When Sue Moore decided it was finally time to live out her dream of opening a coffee shop, she made sure The Nook Coffee Bar in Huntersville had a Salvation Army Angel Tree among the tables so customers could help children in need.
Three years later, the shop is closed, the familys savings are used up, and theyve barely kept their house out of foreclosure twice. The only Christmas gifts their youngest son will receive this year are from the Salvation Army Christmas Bureau.
Jack, who is 10, is among 12,200 kids being helped this year by the Christmas Bureau, which gives away toys paid for in part by The Charlotte Observers Empty Stocking Fund.
The bureaus mission is to help families who are struggling during the holidays and cant afford gifts, which describes the Moores.
Sue Moores husband, Mike, 49, lost his job as a contractor for Time Warner Cable in 2009, which meant the 70 people working for him also lost their jobs. The Charlotte couple tried to bounce back in 2010 by investing their savings in a coffee shop and drafting their two oldest sons, Terry and Joe, to serve as staff.
But their timing was smack in the middle of the worst recession in a generation.
The shop closed in the summer of 2012, leaving the couple from Buffalo, N.Y., in debt and facing the threat of a lawsuit over breaking their lease.
Sue Moore, 50, admits its been quite a tumble from charity donor to recipient, from business owner to part-time greeter at a restaurant, and from living the dream to selling her wedding ring to keep the house out of foreclosure.
During the tough times, her husband resorted to doing maintenance at a local college.
My husband is the hardest working man Ive ever met, and this all hit him hard. When he lost his income and I had to close the coffee shop, it was like two Titanics going down, she said.
I wallowed in pity for a couple of days after it closed. But I have children, and I had to show them that you keep going, no matter what life throws at you.
They have four sons, three of whom have gotten jobs to help the family cover its bills. The two oldest, 20-year-old Terry and 22-year-old Joe, are waiters at the same restaurant where their mother is a greeter. Eric, 18, works at Food Lion.
Hard times seem to have made the brothers closer, an example of which occurred last December when the three oldest boys asked their cash-strapped parents not to buy them Christmas gifts.
Instead, Eric, Terry and Joe told their mother to spend any spare cash on toys for Jack, who was 9 at the time.
Wed all had plenty of Christmases as kids, said Terry Moore. And it was only fair that Jack have his.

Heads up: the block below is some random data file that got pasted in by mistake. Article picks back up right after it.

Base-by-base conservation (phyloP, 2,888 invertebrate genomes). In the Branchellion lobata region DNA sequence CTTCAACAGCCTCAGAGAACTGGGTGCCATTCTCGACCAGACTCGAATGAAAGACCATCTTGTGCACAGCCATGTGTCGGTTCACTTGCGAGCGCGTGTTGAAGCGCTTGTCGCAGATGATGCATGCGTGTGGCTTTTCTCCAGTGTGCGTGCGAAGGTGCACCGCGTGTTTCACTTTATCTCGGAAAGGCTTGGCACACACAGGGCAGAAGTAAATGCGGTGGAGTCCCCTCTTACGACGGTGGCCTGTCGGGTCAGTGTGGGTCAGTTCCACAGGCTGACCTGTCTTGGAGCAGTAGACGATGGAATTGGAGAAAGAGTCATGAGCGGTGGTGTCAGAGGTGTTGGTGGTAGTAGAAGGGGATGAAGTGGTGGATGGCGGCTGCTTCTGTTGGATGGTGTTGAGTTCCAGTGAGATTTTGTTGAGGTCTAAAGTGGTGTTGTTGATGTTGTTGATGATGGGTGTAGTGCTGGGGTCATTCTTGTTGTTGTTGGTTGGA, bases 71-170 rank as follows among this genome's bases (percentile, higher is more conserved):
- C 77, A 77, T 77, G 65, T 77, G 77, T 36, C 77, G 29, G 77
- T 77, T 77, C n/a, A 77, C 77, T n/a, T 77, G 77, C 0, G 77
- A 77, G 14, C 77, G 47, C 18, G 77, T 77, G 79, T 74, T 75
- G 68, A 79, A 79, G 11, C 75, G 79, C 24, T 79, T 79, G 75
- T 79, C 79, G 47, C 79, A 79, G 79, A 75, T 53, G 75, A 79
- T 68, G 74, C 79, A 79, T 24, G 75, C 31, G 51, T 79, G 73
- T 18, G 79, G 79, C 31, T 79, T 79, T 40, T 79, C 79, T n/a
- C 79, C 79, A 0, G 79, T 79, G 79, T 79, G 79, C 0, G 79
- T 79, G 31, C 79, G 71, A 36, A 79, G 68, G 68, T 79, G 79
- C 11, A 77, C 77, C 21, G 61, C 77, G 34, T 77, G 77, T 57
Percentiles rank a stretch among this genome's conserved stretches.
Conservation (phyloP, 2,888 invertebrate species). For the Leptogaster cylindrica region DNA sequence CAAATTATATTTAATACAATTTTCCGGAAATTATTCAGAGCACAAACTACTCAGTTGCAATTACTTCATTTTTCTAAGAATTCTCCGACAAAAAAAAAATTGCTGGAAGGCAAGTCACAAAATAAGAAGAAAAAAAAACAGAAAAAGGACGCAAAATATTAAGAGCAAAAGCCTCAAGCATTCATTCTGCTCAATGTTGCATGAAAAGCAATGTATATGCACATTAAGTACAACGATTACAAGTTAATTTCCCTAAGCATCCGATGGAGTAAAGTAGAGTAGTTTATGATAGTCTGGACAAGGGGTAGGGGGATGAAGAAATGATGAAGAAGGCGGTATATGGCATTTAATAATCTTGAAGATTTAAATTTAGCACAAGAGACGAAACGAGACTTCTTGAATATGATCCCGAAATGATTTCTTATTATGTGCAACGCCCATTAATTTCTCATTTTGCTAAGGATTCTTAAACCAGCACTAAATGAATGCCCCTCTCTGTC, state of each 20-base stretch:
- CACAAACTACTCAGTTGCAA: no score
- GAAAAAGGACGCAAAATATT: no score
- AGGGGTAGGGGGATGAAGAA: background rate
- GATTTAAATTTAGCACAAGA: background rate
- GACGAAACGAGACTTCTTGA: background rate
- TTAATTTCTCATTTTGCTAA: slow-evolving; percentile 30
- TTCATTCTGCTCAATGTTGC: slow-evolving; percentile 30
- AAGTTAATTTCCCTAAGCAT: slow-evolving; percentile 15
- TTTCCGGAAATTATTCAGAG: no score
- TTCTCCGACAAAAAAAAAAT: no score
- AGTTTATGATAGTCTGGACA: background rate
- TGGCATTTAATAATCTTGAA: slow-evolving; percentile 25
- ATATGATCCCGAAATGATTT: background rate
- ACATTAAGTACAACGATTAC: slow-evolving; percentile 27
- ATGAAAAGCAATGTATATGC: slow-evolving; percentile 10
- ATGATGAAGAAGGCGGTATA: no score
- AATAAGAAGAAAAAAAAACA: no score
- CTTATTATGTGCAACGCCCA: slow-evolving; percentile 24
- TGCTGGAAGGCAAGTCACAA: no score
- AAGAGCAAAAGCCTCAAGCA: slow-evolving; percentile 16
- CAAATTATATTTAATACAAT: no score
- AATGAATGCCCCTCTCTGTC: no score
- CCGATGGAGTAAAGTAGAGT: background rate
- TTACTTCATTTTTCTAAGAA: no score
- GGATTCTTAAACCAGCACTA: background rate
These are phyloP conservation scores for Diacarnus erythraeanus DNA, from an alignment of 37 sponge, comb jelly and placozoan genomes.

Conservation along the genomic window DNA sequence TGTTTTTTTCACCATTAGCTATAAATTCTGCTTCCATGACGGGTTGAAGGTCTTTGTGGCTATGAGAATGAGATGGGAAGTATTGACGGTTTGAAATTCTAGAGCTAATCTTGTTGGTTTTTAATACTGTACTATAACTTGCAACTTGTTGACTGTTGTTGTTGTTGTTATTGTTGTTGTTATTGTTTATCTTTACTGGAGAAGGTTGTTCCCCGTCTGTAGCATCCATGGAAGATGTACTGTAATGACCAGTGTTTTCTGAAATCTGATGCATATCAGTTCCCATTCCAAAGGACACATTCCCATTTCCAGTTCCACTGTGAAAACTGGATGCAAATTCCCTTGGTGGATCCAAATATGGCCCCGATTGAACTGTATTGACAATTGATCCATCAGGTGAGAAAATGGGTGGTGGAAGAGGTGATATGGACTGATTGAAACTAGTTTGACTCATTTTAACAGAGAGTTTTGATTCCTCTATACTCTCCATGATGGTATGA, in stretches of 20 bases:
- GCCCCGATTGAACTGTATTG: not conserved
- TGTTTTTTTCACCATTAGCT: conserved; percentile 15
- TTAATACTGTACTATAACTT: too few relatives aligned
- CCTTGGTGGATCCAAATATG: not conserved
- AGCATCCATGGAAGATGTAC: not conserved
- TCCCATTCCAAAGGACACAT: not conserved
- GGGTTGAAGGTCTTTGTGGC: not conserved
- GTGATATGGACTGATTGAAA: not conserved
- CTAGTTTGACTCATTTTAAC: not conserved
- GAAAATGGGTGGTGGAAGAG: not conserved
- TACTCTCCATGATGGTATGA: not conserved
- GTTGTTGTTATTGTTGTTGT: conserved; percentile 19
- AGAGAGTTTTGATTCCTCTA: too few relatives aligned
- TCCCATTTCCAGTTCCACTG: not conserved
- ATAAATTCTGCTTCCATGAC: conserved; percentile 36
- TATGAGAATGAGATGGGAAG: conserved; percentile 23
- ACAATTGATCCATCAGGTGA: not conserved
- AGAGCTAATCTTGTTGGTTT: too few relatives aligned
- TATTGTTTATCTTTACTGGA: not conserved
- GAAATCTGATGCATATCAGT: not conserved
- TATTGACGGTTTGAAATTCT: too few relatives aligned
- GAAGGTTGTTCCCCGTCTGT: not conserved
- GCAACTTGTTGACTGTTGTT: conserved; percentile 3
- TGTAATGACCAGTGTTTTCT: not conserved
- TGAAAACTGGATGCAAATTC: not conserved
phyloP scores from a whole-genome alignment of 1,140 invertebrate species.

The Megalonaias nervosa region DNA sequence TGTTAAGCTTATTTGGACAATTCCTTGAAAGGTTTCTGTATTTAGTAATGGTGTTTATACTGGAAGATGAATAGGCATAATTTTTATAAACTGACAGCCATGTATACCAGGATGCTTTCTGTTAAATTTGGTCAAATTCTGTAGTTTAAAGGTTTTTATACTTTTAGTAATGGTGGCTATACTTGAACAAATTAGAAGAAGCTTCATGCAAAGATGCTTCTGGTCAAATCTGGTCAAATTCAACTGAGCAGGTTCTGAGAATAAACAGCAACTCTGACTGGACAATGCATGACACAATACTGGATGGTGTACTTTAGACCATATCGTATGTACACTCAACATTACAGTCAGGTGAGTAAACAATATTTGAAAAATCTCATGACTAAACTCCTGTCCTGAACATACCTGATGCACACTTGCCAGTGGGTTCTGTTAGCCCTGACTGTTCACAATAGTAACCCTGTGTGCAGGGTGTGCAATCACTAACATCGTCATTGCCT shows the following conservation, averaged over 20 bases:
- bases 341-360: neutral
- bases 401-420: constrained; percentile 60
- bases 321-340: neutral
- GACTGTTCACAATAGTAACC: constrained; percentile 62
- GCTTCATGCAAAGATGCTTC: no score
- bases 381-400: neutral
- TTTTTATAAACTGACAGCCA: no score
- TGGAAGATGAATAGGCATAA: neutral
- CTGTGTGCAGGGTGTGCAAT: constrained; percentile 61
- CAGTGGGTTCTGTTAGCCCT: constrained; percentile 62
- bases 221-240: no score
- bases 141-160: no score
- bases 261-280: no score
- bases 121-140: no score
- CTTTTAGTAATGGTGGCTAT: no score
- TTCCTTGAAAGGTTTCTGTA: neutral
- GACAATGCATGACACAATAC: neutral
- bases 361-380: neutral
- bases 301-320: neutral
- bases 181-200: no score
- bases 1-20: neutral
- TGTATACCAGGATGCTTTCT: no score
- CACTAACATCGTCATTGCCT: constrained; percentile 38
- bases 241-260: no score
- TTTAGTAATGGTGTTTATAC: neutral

Jack was still believing in Santa, said Joe Moore, so it was the right thing to do.
This fall after Jack turned 10 Sue Moore explained to him that Santa was not a physical person but a spirit of giving that lives in the hearts of people. Then I told him that his brothers didnt get gifts last year because they wanted him to have all the presents, and he started crying, she said. He told me that next Christmas, he didnt want any toys. He wanted them all to go to his brothers.
The family is grateful to the Christmas Bureau this year not only for Jacks toys, but also because it has given Sue Moore a temporary job connecting homeless families with sponsors willing to buy gifts for entire groups of siblings. So far, she has helped 70 such families. Its only two months of work, but Moore is glad to have it.
Lindsay Duncan, who coordinates the agencys holiday programs, said she has seen Moore cry more than once listening to the stories of parents who are jobless and even homeless. It has come full circle for her, from donor to client to staff, said Duncan. People pour their hearts out to her because they can tell she understands.
One of the hardest lessons Moore said she learned is that sometimes things fall apart no matter how hard you work. She was putting in up to 80 hours a week trying to keep her coffee shop going, and her sons postponed college to be there with her. They did it without pay, too, she added.
Toward the end, her dream became a burden for the people she loved.
But some good things came from all that failure, she said.
Moore knows now that the man she married 25 years ago actually meant it when he said for better or for worse. Her sons have become men with good hearts, who will sacrifice their own dreams for the sake of each other. And she found a new perspective on life that came only after the so-called necessities had been sold off one by one to pay bills.
The family is finally regaining its financial footing through reinvention.
Mike Moore recently earned his state certification for car inspections and is the manager of a garage. Sue Moore said she has been offered a job working at a veterinary clinic, starting in January.
And the three oldest boys are thinking about college again, though the family isnt finding the money easily.
Sue Moore will be among those helping when toys are passed out starting Wednesday. She knows that some parents will walk in believing the world is a bad place and that God has abandoned them.
The greatest gift the Christmas Bureau can give, she said, is proof that theyre wrong.
The Christmas Center is the face of hope, Moore said. Thats what we do here. We give these people hope for a new year, and hope can change the world.
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